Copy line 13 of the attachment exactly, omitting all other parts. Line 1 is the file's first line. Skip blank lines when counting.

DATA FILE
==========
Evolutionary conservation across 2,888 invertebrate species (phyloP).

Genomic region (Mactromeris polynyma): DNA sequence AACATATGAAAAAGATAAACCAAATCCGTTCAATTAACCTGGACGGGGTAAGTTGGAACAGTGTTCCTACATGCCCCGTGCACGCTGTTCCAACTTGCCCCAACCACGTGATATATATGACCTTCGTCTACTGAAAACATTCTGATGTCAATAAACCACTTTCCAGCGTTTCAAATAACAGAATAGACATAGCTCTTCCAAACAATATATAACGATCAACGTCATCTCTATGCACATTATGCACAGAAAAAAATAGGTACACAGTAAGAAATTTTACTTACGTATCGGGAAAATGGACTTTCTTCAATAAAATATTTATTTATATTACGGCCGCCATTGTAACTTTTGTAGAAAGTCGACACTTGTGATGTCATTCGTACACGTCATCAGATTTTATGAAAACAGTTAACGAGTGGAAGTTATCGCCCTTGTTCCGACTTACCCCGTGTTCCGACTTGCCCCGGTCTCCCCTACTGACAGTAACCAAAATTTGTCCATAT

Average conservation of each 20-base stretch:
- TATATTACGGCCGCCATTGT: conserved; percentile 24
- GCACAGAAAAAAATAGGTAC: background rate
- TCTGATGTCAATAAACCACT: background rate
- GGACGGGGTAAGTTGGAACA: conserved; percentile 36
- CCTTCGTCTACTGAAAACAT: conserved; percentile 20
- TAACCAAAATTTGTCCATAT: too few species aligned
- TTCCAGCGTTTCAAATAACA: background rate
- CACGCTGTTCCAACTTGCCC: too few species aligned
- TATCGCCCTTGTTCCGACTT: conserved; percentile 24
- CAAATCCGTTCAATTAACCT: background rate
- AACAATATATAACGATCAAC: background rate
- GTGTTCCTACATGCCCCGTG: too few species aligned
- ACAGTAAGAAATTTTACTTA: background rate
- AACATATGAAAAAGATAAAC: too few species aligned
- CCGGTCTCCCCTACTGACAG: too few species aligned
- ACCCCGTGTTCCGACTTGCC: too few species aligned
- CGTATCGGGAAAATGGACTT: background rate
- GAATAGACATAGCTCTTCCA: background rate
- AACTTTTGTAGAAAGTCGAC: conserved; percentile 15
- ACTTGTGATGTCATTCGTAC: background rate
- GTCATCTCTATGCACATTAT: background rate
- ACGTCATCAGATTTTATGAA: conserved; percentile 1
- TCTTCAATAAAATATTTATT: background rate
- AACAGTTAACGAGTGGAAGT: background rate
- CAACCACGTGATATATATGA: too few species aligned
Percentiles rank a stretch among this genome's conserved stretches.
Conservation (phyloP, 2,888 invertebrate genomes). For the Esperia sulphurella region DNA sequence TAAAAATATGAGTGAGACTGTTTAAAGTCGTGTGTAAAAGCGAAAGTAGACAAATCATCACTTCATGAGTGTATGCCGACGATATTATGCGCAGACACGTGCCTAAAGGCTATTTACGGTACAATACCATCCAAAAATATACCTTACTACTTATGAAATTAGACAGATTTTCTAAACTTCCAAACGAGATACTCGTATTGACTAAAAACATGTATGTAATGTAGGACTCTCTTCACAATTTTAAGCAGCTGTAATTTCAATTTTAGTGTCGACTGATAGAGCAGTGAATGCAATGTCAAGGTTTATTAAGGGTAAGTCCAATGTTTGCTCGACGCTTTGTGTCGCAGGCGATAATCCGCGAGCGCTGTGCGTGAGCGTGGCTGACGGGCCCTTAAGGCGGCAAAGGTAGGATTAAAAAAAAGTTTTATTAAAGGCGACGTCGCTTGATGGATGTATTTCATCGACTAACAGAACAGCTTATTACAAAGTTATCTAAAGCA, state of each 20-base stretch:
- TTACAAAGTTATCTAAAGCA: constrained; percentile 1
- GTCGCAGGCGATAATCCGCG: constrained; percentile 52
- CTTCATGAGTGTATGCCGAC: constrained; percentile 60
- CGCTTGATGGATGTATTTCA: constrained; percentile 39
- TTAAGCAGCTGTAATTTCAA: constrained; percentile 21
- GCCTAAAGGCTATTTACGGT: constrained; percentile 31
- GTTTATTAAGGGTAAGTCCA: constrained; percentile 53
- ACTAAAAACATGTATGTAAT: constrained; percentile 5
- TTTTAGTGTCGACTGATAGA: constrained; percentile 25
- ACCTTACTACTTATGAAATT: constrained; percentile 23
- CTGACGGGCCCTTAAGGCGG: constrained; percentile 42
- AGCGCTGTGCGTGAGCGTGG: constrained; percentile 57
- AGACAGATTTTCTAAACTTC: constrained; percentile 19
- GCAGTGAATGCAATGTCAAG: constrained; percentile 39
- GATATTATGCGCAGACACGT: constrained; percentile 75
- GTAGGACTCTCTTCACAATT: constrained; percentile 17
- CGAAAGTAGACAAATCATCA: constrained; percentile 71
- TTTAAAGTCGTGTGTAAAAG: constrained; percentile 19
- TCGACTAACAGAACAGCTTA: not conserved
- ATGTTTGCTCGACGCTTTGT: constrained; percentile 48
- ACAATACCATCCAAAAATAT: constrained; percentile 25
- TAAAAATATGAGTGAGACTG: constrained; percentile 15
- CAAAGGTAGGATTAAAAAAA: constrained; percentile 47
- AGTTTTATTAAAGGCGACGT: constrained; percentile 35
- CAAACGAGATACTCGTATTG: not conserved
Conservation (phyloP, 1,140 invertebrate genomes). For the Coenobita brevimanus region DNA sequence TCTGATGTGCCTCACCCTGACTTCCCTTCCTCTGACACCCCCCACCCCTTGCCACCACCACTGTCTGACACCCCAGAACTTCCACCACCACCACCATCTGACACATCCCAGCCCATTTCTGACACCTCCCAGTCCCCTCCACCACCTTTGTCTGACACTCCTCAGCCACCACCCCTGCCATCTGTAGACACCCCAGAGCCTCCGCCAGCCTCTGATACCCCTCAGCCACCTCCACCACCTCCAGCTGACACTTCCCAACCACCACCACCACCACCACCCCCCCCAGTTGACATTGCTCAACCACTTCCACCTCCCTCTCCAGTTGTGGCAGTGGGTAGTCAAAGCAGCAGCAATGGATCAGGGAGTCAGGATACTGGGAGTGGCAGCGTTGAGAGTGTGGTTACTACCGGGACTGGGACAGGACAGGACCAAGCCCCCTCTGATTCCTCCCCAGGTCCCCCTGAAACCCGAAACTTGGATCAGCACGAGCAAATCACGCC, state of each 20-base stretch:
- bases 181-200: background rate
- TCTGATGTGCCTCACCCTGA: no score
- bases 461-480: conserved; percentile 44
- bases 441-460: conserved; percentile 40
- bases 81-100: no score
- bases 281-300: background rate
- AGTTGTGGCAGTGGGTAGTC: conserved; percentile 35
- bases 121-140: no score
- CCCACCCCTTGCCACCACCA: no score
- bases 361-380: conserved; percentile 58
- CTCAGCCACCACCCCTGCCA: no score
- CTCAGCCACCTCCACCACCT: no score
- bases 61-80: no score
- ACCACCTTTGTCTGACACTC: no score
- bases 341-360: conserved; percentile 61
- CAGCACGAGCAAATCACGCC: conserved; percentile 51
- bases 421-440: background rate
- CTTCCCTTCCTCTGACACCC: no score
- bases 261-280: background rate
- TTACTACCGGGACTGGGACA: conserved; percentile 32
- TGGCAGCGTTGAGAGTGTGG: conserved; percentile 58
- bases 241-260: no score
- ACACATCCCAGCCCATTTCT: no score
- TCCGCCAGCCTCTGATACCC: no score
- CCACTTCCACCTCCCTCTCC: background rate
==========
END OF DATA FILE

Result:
- CAAATCCGTTCAATTAACCT: background rate